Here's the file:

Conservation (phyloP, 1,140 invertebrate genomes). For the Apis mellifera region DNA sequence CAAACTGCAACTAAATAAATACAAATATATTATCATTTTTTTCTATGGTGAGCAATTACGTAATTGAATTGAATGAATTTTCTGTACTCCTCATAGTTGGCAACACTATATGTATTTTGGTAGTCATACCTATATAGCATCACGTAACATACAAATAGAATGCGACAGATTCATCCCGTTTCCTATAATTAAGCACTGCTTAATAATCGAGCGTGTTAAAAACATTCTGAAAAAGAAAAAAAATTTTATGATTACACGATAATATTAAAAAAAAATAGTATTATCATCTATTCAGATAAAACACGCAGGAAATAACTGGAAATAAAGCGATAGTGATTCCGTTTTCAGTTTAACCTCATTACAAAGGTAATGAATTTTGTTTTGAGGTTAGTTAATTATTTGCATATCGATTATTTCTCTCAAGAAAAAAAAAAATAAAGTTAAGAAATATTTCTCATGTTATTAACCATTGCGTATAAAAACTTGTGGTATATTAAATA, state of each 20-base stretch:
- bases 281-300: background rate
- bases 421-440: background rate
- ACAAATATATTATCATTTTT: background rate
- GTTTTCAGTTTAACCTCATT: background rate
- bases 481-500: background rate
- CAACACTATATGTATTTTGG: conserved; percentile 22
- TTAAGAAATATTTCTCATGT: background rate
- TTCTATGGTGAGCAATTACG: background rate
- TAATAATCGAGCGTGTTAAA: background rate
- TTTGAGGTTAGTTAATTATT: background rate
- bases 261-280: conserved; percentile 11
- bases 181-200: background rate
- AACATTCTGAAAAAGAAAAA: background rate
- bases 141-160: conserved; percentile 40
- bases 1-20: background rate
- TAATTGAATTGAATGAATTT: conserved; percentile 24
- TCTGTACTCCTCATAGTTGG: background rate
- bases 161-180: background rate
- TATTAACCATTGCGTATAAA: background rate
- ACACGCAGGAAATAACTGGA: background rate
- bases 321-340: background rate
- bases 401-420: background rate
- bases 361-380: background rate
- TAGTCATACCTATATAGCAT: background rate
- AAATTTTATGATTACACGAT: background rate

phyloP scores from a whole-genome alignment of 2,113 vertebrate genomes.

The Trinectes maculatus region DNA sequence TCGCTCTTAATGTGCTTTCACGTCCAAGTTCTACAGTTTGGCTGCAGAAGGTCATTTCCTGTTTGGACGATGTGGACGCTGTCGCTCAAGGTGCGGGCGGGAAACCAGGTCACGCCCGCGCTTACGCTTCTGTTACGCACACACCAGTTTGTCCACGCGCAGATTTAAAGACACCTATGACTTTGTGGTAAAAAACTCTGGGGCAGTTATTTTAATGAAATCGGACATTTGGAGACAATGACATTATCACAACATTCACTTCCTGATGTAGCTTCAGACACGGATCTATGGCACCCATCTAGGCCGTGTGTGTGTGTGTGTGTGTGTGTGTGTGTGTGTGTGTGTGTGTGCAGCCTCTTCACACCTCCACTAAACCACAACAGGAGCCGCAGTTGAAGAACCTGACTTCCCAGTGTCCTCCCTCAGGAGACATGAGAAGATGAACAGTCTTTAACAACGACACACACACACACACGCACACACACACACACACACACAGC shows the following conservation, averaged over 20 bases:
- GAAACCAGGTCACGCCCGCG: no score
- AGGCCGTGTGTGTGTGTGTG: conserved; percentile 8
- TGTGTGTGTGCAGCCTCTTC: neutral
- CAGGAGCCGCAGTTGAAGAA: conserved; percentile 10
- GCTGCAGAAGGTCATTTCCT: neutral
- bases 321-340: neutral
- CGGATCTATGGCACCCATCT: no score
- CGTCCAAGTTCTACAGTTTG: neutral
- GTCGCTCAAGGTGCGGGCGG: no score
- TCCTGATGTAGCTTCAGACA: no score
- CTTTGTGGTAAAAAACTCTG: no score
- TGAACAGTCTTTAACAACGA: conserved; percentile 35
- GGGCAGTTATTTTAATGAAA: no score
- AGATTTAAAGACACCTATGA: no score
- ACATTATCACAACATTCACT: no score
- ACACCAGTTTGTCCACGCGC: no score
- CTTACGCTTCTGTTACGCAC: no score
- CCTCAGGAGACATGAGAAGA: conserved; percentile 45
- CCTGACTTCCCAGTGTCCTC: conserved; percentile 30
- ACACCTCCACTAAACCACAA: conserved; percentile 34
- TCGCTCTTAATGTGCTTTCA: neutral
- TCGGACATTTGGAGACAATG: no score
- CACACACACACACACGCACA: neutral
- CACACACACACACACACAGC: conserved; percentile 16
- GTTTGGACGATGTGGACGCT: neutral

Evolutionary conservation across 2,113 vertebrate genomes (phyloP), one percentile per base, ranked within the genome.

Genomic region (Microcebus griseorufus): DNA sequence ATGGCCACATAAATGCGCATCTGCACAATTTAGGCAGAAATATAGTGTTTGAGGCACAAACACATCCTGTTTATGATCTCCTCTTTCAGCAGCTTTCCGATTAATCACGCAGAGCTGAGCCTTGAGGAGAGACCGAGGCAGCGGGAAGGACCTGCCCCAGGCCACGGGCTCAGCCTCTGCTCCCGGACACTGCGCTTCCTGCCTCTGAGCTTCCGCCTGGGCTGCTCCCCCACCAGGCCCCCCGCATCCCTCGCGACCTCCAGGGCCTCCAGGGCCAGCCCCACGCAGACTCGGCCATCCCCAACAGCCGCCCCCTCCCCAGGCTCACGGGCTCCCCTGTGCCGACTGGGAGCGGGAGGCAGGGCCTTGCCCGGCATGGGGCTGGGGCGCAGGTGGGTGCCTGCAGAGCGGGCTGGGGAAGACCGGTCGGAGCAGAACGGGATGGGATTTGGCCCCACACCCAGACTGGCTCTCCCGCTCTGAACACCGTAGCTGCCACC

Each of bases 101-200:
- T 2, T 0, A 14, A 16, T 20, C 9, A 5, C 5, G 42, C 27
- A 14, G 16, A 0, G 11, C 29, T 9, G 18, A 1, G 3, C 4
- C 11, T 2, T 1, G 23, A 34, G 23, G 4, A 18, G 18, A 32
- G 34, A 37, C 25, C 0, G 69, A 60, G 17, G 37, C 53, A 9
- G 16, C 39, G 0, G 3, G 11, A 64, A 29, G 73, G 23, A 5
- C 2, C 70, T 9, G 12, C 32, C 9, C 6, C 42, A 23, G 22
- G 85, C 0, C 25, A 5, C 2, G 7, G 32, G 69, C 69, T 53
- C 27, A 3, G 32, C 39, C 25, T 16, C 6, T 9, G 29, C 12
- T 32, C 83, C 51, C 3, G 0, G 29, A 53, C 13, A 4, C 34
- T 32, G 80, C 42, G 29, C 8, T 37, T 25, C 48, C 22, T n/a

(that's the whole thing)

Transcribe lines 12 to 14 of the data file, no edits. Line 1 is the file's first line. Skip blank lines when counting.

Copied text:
- bases 261-280: conserved; percentile 11
- bases 181-200: background rate
- AACATTCTGAAAAAGAAAAA: background rate